Boothe Carlson’s fantastick is a meditation on the creative challenges facing artists in this time of isolation caused by the global pandemic. The film begins with a bleary haze of interlaced scenes before settling on an ominous phrase emblazoned on a church marquee: “WHEN THE TEMPLE SHUTS DOWN.”
A montage of surreal health advice follows, set to a loop of Carlson’s own hypnotic melodies and rhythmic clicking. “Soak ur TampOns in hand Sanitizer” flashes across the screen, while a pair of blue-gloved hands pantomimes for the camera. A tampon transforms into a glue stick. The artist pulls down her paper face mask and smears the glue stick across her lips.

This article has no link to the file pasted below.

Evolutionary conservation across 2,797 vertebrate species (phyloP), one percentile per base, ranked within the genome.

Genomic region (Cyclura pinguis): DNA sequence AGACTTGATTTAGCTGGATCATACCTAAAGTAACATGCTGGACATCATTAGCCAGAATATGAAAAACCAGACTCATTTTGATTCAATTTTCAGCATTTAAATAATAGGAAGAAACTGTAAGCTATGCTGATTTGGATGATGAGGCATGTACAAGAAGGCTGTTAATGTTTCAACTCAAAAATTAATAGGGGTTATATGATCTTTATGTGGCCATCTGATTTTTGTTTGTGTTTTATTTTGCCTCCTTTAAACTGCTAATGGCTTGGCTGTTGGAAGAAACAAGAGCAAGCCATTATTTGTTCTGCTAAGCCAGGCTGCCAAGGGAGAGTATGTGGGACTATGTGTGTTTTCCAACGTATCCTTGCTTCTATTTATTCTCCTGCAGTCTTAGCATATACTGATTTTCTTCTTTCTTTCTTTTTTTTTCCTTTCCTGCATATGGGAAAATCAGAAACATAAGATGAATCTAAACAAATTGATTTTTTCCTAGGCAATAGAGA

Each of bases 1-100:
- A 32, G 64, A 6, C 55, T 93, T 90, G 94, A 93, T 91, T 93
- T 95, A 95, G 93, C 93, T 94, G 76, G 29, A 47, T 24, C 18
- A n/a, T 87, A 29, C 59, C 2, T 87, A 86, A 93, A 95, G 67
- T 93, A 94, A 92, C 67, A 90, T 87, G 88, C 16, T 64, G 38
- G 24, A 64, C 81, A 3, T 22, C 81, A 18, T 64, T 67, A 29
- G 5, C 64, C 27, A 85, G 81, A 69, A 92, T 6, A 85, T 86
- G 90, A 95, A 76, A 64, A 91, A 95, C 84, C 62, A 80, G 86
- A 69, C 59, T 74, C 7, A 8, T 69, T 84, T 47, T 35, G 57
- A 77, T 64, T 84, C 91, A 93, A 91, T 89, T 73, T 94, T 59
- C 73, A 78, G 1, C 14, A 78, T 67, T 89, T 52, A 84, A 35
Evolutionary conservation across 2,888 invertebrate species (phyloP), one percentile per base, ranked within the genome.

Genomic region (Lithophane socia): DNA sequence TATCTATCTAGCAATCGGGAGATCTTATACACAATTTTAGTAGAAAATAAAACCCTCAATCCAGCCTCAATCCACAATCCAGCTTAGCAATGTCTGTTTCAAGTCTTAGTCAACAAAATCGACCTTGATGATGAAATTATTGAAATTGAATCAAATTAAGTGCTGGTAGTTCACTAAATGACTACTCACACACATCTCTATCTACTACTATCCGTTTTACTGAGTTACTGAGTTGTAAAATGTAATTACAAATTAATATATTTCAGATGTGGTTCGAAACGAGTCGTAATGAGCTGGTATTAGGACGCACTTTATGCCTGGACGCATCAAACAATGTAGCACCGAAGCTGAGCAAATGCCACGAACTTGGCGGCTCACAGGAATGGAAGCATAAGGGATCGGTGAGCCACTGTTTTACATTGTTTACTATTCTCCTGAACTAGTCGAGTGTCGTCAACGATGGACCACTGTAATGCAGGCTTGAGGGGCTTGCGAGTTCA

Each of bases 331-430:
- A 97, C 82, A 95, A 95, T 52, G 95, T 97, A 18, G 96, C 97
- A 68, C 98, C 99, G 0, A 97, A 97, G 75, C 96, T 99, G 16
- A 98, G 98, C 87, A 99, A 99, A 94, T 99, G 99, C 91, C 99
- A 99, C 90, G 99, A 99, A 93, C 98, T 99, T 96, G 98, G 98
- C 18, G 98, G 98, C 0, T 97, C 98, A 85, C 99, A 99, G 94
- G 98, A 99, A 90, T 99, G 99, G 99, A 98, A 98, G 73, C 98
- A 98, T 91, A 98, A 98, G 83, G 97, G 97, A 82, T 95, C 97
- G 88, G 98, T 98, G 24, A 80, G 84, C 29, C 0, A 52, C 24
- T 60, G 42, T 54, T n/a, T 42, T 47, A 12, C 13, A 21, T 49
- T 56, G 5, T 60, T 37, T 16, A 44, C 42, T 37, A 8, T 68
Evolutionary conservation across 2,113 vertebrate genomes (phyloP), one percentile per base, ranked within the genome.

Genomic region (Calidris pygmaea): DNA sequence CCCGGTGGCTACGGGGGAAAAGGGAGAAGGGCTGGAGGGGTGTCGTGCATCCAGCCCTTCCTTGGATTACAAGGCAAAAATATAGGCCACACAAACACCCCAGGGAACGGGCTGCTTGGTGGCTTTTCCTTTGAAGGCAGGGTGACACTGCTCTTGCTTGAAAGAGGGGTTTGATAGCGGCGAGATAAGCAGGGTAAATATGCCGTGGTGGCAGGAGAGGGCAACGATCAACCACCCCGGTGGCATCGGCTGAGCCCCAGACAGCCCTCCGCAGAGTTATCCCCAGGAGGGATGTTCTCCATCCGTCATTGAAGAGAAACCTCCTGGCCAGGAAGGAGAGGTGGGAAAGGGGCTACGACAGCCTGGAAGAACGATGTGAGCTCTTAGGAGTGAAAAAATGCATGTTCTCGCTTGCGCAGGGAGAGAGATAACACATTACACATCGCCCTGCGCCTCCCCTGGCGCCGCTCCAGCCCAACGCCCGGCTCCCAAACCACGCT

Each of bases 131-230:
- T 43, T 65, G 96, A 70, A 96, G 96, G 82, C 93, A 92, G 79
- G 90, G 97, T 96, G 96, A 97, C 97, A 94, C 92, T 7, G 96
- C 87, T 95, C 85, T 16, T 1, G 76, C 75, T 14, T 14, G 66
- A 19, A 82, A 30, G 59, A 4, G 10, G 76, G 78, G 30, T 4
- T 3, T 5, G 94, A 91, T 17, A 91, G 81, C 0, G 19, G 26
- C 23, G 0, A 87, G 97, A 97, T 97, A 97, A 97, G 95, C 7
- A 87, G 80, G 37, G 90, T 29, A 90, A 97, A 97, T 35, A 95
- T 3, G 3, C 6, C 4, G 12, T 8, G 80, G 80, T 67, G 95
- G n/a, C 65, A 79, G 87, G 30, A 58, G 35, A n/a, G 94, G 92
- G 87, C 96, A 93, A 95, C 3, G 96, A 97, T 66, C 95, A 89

The parade of images mined from our present makes fantastick a truly pandemic work of art. As recently as two months ago, items like hand sanitizer, nitrile gloves, and face masks occupied far less space in our cultural imagination. Now they have taken on a new life, symbolizing the responsibilities foisted upon us in the interest of public health.
The film’s playful humor introduces some much-needed nuance to the dialogue around the current crisis. fantastick neither disparages these new safety measures, nor is it wholly deferential to them, but rather exists somewhere in between. Carlson recognizes the value of masks and social distancing, while acknowledging the mental whiplash caused by the quantum shift in our understanding of what is normal.
Following Monday’s premiere, join the artist and Lino Kino in conversation on Wednesday, August 19.